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Hays County Animal Control struggles to keep pace with population growth



Hays County Animal Control is grappling with the challenges that come with a booming population and an unprecedented increase in calls. The department’s dedicated crew, made up of only four officers, is overwhelmed by the daunting task of patrolling almost 700 square miles. To provide effective coverage, it is essential to expand the staff numbers, according to Hays County Animal Control Supervisor John Trinidad.

Trinidad highlights the importance of hiring more staff to enhance the department’s capacity to respond to calls promptly and cover more territory efficiently. “The addition of more personnel would significantly improve our operations, allowing us to cover more ground,” he said in a recent interview.

Data from the U.S. Census reveals that Hays County was among the fastest-growing counties in Texas between 2020 and 2021, according to Dallas Press News. Despite the surging population, the department’s limited resources significantly hamper its ability to address all calls quickly.

Inadequate manpower is one of the most significant challenges that the department faces. The officers’ workload is extensive and includes critical tasks such as investigating animal bites, quarantining animals suspected of having rabies, issuing citations for violations, and capturing and relocating animals to a shelter.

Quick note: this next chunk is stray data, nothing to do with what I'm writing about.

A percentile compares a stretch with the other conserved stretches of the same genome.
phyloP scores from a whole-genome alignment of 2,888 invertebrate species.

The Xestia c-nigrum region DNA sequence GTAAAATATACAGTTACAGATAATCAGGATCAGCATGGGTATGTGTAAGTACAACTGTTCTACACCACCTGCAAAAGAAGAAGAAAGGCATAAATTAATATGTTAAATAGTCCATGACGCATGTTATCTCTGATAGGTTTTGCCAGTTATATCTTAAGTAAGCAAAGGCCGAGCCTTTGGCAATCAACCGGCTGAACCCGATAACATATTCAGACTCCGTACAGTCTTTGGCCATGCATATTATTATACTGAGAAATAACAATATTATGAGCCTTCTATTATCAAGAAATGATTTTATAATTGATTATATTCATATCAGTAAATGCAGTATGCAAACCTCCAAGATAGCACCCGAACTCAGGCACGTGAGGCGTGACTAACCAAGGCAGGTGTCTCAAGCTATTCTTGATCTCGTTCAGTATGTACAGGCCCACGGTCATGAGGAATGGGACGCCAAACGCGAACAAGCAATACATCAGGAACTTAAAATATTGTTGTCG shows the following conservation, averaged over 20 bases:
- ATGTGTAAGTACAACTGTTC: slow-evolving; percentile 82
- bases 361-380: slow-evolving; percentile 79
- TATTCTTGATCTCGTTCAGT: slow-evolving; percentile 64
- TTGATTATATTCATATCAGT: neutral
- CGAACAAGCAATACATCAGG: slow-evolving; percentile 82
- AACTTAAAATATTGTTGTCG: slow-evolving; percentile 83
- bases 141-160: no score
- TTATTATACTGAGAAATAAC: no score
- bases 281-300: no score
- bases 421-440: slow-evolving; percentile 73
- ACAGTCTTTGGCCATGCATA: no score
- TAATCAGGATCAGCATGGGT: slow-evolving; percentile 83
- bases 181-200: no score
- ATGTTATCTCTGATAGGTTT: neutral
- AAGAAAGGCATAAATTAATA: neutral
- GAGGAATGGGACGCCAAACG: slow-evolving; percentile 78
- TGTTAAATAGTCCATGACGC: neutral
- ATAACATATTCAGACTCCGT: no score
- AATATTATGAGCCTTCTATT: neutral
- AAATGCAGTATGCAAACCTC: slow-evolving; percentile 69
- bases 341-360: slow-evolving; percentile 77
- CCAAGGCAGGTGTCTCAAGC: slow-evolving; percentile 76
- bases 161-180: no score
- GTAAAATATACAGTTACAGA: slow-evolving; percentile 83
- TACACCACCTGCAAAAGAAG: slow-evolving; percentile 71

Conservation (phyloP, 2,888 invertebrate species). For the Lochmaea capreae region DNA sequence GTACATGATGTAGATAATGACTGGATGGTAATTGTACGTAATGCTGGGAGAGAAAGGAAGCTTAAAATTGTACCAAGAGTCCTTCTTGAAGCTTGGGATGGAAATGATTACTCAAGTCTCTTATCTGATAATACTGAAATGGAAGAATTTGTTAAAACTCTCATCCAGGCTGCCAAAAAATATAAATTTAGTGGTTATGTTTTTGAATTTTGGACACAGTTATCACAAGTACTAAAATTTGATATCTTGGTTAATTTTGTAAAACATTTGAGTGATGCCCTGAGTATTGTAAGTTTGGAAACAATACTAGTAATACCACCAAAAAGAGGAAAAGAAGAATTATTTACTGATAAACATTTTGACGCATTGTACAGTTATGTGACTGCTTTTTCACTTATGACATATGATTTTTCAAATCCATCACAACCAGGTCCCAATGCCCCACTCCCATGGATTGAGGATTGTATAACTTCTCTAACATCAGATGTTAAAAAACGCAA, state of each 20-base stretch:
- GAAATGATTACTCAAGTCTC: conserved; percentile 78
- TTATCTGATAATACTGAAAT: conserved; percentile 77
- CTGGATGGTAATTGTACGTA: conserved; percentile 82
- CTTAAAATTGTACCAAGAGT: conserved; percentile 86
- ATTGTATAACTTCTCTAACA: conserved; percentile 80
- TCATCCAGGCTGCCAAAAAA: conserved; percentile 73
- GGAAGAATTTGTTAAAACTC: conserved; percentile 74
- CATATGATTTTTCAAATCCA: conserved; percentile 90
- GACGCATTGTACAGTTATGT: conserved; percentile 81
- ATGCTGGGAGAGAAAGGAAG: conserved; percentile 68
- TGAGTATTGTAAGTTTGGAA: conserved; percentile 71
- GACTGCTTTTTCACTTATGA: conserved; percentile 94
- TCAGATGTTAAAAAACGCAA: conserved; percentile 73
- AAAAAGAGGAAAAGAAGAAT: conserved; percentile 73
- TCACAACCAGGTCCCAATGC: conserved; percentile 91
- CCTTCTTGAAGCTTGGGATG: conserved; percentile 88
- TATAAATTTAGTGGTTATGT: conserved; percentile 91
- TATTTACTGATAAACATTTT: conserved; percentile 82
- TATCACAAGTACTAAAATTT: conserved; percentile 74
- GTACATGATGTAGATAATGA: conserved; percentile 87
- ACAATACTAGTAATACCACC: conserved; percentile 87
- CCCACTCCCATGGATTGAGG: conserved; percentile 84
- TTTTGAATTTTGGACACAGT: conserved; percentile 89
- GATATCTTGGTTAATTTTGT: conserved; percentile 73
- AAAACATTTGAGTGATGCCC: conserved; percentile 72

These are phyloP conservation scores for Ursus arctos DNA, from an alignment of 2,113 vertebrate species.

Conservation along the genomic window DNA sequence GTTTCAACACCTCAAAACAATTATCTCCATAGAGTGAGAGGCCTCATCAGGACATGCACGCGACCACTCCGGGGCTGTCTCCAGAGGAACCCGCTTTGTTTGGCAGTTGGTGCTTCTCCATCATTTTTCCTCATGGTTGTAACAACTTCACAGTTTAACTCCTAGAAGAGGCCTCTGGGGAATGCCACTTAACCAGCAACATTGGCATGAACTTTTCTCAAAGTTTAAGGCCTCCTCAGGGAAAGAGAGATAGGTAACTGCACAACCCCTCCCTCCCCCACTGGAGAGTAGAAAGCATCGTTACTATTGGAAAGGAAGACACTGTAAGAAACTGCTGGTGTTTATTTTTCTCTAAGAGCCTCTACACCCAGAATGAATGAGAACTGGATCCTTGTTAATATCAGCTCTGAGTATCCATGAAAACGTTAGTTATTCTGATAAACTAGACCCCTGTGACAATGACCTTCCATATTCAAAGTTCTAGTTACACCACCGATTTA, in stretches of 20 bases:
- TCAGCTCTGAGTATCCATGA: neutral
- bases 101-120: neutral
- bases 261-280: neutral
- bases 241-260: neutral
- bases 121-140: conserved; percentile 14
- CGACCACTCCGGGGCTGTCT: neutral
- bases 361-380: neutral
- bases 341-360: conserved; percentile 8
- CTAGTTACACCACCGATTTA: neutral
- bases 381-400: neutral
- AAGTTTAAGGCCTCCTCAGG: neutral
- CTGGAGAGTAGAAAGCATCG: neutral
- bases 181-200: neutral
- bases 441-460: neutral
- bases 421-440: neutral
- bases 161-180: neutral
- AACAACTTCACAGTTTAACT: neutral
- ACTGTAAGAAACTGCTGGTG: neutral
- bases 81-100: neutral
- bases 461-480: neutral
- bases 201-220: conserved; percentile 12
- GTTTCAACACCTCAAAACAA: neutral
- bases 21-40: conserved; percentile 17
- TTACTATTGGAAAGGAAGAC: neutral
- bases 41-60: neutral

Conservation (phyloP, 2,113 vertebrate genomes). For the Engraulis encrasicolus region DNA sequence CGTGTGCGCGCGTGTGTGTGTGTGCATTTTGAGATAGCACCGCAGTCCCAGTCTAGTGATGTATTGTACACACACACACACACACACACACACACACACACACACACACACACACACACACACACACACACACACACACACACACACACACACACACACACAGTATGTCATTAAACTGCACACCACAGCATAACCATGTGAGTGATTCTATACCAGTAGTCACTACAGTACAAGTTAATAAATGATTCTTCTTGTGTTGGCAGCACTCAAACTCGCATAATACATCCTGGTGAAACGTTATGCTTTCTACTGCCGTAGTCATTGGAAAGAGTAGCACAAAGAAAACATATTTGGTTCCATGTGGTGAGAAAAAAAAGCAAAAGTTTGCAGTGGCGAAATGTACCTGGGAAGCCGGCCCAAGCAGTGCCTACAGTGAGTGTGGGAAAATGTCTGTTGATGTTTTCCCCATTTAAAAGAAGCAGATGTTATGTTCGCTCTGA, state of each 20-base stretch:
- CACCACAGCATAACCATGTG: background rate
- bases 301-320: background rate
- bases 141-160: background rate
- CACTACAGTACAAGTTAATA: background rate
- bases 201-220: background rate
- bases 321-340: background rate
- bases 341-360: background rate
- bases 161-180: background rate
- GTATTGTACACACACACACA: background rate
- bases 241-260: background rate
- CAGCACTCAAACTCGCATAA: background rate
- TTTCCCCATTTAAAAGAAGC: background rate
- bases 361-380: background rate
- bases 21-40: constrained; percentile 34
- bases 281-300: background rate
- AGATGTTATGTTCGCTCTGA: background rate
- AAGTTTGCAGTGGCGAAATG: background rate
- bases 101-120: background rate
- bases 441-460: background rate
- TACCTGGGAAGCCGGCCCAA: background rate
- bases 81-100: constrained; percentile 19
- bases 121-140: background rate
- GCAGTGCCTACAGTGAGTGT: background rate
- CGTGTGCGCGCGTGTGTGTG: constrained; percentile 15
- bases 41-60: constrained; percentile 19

Moreover, the department receives frantic calls for assistance from other departments, such as the police, who apprehend individuals with animals but have no means of disposing of them. In such instances, the Animal Control Officers must collect the animal and safely transport it to the shelter.

To become Animal Control Officers, trainees must undergo a rigorous basic control course, and they must complete continuing education to enhance their skills. Trinidad emphasizes that most of their training comes from hands-on experience in the field, where they continuously learn and grow.

Trinidad recognizes that the department’s role is not limited to protecting animals; it also entails advising the community on animal health practices. “Often, we educate people on proper animal care to ensure they are taking care of their pets in the best possible way,” he said. “Most times, people do not intend to mistreat animals, but they may not be aware of the right practices.”

Animal Control Officers often face dangerous situations, particularly when responding to animals that are experiencing aggression or extreme panic. “Animals can be unpredictable, especially when you’re trying to capture them. When cornered, they can become very aggressive,” Trinidad observed.

The department responded to 345 cases of animal cruelty and neglect in 2021, 469 cases in 2022, and 88 cases in 2023, highlighting the pressing need for additional staff to assist Trinidad and his team in adequately serving the community. The department does not provide coverage on weekends, so the police department provides support, but they are also preoccupied with their duties.

Trinidad reiterates that the growing population demands the addition of more officers to enable the department to meet existing and future demands adequately. With a well-staffed department, the community can be assured of timely responses to calls and professional assistance.

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